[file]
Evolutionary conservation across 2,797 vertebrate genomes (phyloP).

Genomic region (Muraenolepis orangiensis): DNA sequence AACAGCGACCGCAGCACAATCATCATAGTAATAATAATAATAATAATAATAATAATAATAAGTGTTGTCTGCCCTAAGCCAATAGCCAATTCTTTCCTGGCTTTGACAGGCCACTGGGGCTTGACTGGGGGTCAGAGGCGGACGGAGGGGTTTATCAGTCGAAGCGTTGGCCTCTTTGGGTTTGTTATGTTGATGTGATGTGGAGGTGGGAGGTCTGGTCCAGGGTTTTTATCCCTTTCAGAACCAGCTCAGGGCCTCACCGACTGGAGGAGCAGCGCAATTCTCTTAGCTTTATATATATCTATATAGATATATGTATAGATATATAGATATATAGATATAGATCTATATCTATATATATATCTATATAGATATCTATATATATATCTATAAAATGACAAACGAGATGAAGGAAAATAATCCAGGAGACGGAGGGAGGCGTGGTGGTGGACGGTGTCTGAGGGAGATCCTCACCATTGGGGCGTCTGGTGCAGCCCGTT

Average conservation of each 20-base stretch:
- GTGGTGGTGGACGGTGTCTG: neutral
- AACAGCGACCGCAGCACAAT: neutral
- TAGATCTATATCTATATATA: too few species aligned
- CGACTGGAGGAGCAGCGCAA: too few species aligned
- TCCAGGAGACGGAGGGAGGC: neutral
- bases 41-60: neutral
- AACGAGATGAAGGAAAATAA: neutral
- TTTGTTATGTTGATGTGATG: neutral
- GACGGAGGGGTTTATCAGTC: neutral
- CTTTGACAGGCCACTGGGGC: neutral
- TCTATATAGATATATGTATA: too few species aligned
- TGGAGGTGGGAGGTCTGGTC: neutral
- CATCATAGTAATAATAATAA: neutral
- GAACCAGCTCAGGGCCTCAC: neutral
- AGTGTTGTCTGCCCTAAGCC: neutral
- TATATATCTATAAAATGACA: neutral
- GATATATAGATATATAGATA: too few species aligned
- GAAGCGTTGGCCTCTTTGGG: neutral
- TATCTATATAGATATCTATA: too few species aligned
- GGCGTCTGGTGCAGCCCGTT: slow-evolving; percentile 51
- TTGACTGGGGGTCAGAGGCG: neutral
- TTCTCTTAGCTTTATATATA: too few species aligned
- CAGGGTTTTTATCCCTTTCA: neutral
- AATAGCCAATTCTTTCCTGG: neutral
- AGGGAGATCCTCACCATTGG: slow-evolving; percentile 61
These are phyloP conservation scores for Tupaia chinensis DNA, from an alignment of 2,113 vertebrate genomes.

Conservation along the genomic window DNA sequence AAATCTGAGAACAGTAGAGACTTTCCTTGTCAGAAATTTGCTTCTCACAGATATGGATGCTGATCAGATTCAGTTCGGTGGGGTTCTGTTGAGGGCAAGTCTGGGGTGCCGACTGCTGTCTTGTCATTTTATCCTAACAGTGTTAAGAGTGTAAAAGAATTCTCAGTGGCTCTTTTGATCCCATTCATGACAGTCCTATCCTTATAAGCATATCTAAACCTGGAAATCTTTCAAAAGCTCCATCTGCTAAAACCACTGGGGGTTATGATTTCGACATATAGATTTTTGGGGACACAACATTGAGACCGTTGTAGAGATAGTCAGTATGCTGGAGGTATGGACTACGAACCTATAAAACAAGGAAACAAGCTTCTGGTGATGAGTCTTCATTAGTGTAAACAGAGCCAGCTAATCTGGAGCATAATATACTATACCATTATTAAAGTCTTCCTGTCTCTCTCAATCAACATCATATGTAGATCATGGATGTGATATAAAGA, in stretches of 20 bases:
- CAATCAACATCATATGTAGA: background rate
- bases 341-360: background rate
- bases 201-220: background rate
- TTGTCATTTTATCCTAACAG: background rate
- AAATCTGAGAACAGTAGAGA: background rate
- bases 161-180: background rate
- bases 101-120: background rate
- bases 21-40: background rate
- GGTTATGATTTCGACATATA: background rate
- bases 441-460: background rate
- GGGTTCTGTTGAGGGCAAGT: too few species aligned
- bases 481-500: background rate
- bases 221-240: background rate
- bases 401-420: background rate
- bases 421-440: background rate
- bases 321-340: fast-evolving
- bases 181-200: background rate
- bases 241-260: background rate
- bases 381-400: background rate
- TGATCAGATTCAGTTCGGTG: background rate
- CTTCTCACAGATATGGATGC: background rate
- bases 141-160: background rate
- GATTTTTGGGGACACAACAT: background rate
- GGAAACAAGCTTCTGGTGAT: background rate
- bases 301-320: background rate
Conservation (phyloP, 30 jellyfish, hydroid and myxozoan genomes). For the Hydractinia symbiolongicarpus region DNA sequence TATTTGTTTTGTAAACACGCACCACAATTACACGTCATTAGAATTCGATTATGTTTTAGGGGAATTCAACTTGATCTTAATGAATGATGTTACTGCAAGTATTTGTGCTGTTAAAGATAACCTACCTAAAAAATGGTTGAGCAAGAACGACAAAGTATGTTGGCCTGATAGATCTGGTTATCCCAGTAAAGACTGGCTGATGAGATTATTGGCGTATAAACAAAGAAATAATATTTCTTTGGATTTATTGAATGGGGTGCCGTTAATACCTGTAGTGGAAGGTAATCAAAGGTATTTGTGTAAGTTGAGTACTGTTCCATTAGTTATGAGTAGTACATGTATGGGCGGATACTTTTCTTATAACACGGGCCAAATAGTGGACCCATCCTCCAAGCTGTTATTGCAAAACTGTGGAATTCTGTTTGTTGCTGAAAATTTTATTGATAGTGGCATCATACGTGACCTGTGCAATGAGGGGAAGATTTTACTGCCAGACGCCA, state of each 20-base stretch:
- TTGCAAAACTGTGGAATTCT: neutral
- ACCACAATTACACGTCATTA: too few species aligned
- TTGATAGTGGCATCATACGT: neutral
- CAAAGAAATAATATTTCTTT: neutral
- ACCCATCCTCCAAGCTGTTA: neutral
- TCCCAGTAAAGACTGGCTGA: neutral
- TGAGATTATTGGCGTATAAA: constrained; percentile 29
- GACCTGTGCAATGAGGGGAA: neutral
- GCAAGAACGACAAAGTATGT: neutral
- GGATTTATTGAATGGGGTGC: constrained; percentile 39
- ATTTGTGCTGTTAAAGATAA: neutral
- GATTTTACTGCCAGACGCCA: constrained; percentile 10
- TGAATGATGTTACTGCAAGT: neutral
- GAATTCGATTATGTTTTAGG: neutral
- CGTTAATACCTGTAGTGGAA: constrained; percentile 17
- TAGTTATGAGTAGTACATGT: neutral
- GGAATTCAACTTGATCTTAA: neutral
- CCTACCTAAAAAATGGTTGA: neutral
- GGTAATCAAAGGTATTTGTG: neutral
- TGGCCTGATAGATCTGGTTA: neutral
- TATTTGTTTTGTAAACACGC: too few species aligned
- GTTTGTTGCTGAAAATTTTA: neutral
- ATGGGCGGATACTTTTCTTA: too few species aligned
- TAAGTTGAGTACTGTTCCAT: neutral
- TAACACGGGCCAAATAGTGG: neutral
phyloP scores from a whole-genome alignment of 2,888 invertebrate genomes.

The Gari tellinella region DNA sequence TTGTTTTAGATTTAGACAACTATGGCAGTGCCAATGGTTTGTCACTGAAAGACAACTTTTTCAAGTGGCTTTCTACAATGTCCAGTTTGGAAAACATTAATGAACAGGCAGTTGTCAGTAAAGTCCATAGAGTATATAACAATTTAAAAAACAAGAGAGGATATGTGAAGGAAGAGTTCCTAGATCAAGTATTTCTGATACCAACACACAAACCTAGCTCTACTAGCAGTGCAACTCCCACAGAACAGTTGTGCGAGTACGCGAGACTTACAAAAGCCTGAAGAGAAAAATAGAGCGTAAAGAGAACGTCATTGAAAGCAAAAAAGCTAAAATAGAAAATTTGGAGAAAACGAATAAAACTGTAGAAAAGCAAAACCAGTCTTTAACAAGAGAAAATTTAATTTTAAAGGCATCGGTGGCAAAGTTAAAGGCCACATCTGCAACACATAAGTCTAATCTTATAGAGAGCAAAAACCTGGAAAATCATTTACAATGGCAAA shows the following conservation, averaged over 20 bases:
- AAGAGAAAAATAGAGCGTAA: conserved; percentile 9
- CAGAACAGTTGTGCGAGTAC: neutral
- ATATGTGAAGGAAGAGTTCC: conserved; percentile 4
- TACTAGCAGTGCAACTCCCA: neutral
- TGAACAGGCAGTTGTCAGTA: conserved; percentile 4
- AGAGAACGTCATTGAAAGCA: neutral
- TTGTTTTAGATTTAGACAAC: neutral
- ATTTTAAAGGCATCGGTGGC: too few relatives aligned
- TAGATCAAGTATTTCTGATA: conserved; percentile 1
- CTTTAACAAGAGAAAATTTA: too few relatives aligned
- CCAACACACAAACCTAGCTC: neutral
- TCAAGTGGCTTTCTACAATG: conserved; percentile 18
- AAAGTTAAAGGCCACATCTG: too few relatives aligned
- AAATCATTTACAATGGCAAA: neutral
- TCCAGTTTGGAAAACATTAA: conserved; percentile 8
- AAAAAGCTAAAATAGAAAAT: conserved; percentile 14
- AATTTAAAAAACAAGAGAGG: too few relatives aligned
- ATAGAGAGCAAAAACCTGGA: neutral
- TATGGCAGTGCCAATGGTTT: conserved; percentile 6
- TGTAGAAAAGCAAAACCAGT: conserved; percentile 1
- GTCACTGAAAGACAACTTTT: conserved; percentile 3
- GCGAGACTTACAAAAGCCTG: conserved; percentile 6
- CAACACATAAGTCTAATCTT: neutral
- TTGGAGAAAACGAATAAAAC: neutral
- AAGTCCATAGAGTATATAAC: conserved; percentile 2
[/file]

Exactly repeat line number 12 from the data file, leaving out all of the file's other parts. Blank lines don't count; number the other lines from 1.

- GACGGAGGGGTTTATCAGTC: neutral